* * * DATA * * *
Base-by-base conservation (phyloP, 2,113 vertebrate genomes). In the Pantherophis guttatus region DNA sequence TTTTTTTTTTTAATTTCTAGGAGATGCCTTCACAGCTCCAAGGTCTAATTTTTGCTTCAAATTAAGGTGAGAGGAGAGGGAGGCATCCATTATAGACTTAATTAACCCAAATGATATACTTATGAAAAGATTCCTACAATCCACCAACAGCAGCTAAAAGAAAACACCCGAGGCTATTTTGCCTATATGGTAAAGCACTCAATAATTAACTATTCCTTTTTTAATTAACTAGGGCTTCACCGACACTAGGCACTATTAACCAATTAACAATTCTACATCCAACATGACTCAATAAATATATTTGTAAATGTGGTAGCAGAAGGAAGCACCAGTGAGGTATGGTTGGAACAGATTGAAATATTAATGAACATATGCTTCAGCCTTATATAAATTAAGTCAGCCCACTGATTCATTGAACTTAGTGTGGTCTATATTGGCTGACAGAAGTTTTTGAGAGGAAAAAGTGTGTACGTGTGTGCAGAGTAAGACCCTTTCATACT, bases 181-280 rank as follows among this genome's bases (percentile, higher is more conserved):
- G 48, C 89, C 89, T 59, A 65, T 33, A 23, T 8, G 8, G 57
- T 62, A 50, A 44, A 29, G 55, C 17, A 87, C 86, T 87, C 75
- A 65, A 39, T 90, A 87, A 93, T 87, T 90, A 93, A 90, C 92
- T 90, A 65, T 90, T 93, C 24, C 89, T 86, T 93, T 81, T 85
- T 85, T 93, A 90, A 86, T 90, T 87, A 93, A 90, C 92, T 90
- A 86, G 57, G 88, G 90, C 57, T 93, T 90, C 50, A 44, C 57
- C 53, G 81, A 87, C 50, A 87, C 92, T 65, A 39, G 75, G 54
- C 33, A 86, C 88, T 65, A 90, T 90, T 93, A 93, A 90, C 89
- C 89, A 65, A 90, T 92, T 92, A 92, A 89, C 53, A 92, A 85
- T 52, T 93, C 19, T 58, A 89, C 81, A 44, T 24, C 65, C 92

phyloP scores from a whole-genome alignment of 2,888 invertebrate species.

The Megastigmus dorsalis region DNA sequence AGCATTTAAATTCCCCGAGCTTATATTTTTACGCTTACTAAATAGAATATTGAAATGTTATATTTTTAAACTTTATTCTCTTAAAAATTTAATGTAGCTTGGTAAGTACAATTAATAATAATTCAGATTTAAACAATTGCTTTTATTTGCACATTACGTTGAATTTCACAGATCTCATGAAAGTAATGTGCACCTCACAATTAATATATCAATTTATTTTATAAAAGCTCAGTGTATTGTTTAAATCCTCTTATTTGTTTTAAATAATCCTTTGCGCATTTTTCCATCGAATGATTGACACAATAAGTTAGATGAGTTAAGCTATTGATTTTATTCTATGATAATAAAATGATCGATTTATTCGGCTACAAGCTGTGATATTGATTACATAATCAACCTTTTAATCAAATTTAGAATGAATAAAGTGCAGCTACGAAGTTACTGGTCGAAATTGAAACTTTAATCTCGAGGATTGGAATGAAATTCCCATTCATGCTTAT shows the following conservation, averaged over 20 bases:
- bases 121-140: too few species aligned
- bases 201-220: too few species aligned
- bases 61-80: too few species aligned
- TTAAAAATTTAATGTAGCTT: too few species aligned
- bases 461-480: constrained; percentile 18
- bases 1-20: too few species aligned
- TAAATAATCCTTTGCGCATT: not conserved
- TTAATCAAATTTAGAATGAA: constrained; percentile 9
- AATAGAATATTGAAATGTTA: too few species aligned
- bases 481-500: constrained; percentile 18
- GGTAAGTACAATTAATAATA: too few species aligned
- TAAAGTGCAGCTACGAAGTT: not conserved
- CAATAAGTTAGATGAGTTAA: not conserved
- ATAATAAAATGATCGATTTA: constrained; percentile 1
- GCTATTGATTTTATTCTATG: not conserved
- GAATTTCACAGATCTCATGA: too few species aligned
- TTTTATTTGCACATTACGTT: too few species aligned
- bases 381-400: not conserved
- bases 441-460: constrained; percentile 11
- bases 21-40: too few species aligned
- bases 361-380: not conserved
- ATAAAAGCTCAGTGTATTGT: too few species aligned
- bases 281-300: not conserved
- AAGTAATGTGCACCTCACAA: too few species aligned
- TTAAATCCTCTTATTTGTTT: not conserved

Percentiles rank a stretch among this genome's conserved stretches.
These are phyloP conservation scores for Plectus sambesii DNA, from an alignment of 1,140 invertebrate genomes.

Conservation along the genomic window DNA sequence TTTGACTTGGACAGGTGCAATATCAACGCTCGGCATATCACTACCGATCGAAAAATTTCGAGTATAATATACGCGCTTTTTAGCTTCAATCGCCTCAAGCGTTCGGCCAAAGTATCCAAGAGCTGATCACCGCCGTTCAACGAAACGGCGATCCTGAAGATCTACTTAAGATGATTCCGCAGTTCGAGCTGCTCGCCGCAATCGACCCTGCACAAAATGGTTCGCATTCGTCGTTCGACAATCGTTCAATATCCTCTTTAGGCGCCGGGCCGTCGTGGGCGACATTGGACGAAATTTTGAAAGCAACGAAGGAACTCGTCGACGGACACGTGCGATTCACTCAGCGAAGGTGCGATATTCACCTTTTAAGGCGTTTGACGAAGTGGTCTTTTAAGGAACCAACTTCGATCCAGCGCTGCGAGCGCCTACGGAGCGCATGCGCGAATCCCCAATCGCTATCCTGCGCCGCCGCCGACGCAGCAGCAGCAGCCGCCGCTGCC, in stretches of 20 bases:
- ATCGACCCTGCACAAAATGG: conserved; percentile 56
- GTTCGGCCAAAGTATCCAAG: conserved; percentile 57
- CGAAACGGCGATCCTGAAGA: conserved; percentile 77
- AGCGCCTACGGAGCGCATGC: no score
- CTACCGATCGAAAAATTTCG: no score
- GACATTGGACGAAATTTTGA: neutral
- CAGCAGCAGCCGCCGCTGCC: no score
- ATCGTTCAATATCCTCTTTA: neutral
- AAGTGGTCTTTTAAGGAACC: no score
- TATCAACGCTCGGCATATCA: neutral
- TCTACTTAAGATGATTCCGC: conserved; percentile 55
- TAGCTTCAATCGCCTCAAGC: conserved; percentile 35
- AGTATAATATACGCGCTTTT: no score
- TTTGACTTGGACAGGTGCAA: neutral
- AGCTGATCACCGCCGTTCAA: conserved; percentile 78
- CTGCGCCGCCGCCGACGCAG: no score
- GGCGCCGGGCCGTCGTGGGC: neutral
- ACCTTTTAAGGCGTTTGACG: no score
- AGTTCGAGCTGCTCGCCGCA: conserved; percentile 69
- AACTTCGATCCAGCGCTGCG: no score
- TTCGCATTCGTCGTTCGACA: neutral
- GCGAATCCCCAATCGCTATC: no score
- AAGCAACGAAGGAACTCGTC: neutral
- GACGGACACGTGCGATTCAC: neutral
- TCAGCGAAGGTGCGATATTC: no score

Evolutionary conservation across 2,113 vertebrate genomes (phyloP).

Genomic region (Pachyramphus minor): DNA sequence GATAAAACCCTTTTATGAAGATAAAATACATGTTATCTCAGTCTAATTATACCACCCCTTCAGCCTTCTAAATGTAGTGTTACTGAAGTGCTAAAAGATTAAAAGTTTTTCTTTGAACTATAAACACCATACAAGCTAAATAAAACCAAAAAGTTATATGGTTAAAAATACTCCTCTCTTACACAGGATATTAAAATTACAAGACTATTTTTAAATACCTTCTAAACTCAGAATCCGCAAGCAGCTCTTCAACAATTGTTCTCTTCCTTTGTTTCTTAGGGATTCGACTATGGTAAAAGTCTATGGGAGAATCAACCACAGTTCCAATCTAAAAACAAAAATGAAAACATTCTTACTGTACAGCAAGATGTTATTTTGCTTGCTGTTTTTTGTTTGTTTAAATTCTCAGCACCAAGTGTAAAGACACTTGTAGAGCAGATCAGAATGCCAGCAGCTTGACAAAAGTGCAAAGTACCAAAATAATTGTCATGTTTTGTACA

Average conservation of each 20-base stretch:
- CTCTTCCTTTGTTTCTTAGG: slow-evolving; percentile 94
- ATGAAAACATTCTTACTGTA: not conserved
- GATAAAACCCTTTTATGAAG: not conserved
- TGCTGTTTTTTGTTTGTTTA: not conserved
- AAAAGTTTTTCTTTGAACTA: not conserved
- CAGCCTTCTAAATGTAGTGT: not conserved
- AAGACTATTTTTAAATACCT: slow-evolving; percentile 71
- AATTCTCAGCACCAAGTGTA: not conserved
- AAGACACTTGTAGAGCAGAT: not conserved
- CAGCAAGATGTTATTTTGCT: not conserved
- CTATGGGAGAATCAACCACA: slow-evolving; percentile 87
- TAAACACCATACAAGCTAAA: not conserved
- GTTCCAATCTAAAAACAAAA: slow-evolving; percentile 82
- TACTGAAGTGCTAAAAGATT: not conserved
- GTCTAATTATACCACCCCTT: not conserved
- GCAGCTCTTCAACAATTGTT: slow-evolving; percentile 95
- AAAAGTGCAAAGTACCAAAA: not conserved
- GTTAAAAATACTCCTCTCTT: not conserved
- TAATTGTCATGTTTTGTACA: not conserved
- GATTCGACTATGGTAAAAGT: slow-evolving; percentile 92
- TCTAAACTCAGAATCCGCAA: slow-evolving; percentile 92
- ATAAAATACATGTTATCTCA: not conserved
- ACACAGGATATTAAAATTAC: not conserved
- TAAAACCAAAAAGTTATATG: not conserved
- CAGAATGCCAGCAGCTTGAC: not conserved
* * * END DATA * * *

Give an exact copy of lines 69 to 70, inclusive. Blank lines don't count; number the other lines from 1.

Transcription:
Average conservation of each 20-base stretch:
- CTCTTCCTTTGTTTCTTAGG: slow-evolving; percentile 94